Ancient Harman-Kardon PC Speaker Re-Capping

HK Powered Speakers - front view
HK Powered Speakers – front view

Suddenly a resonant thwup-thwup-thwup-thwup fills the house, but no helicopters fill the skies; in fact, most of the noise seems to be inside the house and … it’s coming from the shop. We look at each other and dash toward the basement door, knowing perfectly well that this is the part of the movie where the audience chants “Don’t open the door! Don’t open the door!

Come to find out that it’s the pair of old Harman-Kardon powered speakers attached to the PC attached to the Thing-O-Matic; the PC is off, but I left the speakers turned on. Quick diagnostics: turning the volume down doesn’t reduce the motorboating, pulling the audio cable out of the PC doesn’t change anything, the only cure is to turn them off.

Under normal circumstances, they’re pretty good-sounding speakers, at least to my deflicted ears, although I have my doubts about the effectiveness of that reflex port. I plugged in a pair of unpowered speakers as subwoofers down near the floor, just because they were lying around; a pair of 75 mm drivers does not a subwoofer make, fer shure.

Pop quiz: what’s wrong?

Need a hint? Looky here:

HK Powered Speakers - wall wart
HK Powered Speakers – wall wart


  • The front cloth grille has four snap mount posts, two secured by hot-melt glue blobs: pry harder than you think necessary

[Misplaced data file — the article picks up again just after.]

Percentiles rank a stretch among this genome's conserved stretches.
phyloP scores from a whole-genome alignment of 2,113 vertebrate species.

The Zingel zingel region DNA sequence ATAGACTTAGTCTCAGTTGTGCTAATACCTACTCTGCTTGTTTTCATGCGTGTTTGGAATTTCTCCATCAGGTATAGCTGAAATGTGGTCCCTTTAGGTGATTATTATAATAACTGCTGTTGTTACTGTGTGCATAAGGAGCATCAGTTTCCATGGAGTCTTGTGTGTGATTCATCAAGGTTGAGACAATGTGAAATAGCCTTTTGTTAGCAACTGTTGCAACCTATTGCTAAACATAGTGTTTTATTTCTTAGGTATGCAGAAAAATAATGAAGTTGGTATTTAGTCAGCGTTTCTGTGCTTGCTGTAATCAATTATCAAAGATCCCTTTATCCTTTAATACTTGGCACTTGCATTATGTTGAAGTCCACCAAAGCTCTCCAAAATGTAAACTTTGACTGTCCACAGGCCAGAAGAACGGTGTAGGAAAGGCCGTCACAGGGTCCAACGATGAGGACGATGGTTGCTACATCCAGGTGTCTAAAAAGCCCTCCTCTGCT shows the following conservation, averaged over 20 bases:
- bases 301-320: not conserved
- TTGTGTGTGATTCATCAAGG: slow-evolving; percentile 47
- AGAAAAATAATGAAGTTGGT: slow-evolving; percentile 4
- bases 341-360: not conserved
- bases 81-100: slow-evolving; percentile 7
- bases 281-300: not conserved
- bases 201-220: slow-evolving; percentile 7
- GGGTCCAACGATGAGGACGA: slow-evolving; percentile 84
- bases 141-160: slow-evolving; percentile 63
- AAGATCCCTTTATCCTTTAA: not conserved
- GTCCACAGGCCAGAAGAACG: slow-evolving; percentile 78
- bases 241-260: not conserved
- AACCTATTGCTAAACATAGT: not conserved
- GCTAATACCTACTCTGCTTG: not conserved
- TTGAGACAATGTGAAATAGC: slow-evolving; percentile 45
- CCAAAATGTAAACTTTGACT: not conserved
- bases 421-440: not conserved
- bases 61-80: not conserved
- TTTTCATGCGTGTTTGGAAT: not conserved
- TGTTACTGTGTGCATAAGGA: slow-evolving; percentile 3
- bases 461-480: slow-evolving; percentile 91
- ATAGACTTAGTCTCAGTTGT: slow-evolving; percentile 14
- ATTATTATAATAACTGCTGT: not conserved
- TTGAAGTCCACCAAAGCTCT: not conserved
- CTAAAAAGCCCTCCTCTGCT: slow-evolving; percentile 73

• Two screws near the top of the bezel thus revealed hold it to the back
  • The bottom two screws holding the driver frame in place also hold the bezel to the back
  • Remove two screws from the grooves in the bottom of the back
  • Amazingly, the driver has two different size quick-disconnect tabs; the neatly polarized wires slide right off

Cut the audio cable just behind the back panel, then push the two-piece cable clamp outward from the inside:

HK Powered Speakers - cable grommet
HK Powered Speakers – cable grommet

The bottom of the circuit board shows considerable attention to detail. Note the excellent single-point ground at the negative terminal of the big filter capacitor:

HK Powered Speakers - PCB foil side
HK Powered Speakers – PCB foil side

And, of course, that’s the problem: most of the electrolytic capacitors were dried out. My ESR tester reported the big filter cap (downstream of the bridge rectifiers) as Open and several of the smaller caps were around 10 Ω. Replacing them with similarly sized caps from the heap solved the problem.

It should be good for another decade or two…